Focolare Word of Life - June 2020

“Whoever welcomes you welcomes me, and whoever welcomes me welcomes the one who sent me.”  (Mt. 10:40)

This chapter of Matthew’s Gospel contains the accounts of Jesus selecting the twelve Apostles and sending them out to preach the good news.

They were appointed one by one. This was a sign of the personal relationship they had built with their master, having followed him from the beginning of his mission.

They had learned his style — he was close to the sick, to sinners, to those considered to be possessed by evil spirits and to people on the margins of society who everyone else avoided and condemned. Only after giving these tangible signs of love for his people did Jesus himself prepare to announce that the Kingdom of God was near.

The Apostles were, therefore, sent in the name of Jesus as his “ambassadors.” It is Jesus who must be welcomed through them.

Often the great characters of the Bible receive a visit from God himself because they have opened their hearts to an unexpected guest.

Even today, especially in cultures that maintain a strong sense of community, the guest is considered to be a sacred visitor and given a place of honor even if he or she is unknown to the host.

“Whoever welcomes you welcomes me, and whoever welcomes me welcomes the one who sent me.” 

Jesus instructed the Apostles to set out barefoot and with little baggage: a light bag, a single tunic ... They were to regard themselves as guests, willing to humbly accept the hospitality of others. They were called to freely offer care and support to the poor and leave the gift of peace with everyone they met. Like Jesus, they were to be patient when faced with misunderstanding and persecution, and remain sure that the Father’s love would help them.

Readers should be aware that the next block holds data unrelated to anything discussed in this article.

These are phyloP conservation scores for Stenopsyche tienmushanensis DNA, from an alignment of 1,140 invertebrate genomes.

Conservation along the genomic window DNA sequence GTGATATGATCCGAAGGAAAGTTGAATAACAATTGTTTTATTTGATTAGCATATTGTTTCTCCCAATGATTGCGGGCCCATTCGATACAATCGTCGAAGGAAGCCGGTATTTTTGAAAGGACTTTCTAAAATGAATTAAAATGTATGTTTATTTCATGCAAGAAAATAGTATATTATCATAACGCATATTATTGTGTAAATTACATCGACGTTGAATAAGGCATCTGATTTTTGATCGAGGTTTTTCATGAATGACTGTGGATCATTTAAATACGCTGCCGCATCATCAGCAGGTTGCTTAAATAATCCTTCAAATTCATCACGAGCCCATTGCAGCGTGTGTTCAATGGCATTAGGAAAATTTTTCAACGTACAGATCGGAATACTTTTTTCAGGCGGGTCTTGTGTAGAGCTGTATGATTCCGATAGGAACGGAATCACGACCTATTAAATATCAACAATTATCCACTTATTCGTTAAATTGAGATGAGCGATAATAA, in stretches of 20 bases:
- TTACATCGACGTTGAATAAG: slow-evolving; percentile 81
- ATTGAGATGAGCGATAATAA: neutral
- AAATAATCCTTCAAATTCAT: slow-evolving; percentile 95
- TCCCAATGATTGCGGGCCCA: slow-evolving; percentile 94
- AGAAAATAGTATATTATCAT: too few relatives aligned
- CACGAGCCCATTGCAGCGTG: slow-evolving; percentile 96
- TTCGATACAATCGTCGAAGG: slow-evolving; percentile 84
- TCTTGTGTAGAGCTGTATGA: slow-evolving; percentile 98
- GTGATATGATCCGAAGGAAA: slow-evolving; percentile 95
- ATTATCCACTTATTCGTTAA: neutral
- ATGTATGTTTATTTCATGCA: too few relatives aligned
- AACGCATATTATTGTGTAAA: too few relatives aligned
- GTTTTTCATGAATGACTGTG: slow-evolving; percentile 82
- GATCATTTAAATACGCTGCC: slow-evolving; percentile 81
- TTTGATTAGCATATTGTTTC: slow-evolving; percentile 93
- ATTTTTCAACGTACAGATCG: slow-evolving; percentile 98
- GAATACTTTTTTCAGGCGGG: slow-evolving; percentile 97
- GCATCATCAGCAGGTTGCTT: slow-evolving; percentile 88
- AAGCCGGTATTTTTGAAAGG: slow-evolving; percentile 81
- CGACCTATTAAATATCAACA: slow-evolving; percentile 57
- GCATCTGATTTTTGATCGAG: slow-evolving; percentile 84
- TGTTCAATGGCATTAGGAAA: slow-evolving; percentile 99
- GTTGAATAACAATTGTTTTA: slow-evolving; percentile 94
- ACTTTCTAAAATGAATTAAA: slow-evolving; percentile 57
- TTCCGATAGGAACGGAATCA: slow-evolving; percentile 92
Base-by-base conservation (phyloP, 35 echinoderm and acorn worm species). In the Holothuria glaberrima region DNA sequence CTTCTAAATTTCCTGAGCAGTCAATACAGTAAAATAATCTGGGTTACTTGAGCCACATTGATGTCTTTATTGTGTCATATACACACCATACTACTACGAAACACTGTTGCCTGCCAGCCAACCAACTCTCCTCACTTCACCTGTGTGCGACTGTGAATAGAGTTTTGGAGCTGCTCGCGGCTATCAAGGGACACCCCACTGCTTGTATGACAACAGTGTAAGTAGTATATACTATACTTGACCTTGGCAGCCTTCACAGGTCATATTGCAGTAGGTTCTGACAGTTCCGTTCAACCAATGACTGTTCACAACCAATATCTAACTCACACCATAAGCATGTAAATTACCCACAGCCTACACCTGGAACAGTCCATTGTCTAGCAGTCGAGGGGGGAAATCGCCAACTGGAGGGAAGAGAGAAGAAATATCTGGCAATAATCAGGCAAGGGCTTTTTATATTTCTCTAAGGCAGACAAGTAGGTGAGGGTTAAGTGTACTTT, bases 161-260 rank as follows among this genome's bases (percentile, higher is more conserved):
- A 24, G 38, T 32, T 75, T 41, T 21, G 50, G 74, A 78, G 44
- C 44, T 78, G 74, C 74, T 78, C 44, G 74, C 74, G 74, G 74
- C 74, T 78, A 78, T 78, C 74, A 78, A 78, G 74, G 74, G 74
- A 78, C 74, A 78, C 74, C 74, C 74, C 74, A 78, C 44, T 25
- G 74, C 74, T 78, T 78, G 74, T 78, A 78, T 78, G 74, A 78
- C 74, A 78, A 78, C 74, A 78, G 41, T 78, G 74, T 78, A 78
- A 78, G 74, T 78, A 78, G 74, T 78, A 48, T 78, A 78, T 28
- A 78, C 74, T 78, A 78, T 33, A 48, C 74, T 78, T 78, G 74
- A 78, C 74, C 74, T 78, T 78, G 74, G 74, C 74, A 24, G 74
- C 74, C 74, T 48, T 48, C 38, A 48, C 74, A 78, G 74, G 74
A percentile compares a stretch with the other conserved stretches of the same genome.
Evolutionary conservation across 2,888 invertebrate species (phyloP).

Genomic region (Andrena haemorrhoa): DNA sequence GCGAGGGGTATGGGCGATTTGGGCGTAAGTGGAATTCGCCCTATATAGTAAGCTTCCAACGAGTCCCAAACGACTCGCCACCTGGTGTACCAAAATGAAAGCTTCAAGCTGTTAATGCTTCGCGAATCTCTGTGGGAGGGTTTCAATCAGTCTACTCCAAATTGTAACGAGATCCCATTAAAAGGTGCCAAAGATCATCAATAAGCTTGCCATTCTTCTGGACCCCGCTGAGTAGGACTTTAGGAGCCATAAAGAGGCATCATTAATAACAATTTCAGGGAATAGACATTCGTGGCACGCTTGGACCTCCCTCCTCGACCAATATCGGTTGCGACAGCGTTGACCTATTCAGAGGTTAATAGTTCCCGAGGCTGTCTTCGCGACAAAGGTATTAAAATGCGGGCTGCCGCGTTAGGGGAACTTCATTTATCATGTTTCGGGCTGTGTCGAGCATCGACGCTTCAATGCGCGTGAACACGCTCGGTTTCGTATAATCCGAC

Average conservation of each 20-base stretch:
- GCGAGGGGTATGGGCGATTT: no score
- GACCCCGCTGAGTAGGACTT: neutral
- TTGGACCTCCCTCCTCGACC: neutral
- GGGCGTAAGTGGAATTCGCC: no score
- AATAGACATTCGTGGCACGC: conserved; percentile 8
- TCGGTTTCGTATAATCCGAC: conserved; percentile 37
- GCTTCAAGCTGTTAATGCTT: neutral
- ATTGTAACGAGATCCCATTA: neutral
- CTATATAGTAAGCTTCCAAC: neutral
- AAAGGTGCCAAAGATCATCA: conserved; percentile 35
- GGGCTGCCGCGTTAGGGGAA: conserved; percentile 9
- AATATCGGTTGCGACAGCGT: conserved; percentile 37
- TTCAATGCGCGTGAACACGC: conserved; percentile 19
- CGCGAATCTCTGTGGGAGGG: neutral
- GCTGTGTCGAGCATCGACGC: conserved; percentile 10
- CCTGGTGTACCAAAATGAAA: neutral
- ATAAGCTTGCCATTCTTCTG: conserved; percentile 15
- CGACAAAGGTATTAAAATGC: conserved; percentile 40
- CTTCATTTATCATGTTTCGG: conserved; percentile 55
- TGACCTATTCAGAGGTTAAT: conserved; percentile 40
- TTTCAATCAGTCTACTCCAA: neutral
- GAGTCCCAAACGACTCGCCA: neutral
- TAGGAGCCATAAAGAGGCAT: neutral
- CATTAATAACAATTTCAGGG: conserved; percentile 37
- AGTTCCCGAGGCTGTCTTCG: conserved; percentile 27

In this way, those who were fortunate enough to meet them would truly experience God’s tenderness.

“Whoever welcomes you welcomes me, and whoever welcomes me welcomes the one who sent me.” 

Like the disciples, all Christians have a mission; they should bear witness to the love of God that they have encountered. They should do this firstly through their actions and then through their words, while maintaining an attitude of meekness so that God’s love becomes a joyful reality for many, indeed for all.

And because they have found acceptance with God, in spite of their human fragility, the first witness they can give is to warmly welcome their neighbor.

In a society often marked by the search for success and selfish autonomy, Christians are called to show the beauty of fraternity, which recognizes the needs of all and sets mutual love in motion.

“Whoever welcomes you welcomes me, and whoever welcomes me welcomes the one who sent me.”

This is what Focolare’s founder Chiara Lubich wrote in a Gospel commentary in December 1992 about welcoming, as understood in the evangelical sense:

“Jesus was the manifestation of the heavenly Father’s totally welcoming love for each one of us and of the love which, consequently, we should have for one another …

“We can begin to live this Word of Life within our families, associations, communities and places of work. We can eliminate any sense of judgment, discrimination, prejudice, resentment or intolerance toward our neighbors that we may harbor within. We often and easily acquire such attitudes that can undermine relationships; they are like a layer of rust that blocks mutual love …

“The acceptance of the other person, who may be very different from us, lies at the basis of Christian love. It is the starting point, the first step in the construction of that civilization of love, that culture of communion to which Jesus calls us today.”

- Letizia Magri


Read more on this topic:

  • Lubich, Chiara, Neighbors: Short Reflections on Loving the People Around Us, New City Press: 2012, pp. 43–45.
  • Mother Teresa, Like a Drop in the Ocean, New City Press: 2006, pp. 7, 13, 21–22.

Next month: “For whoever does the will of my Father in heaven is my brother and sister and mother.” (Mt. 12:50)

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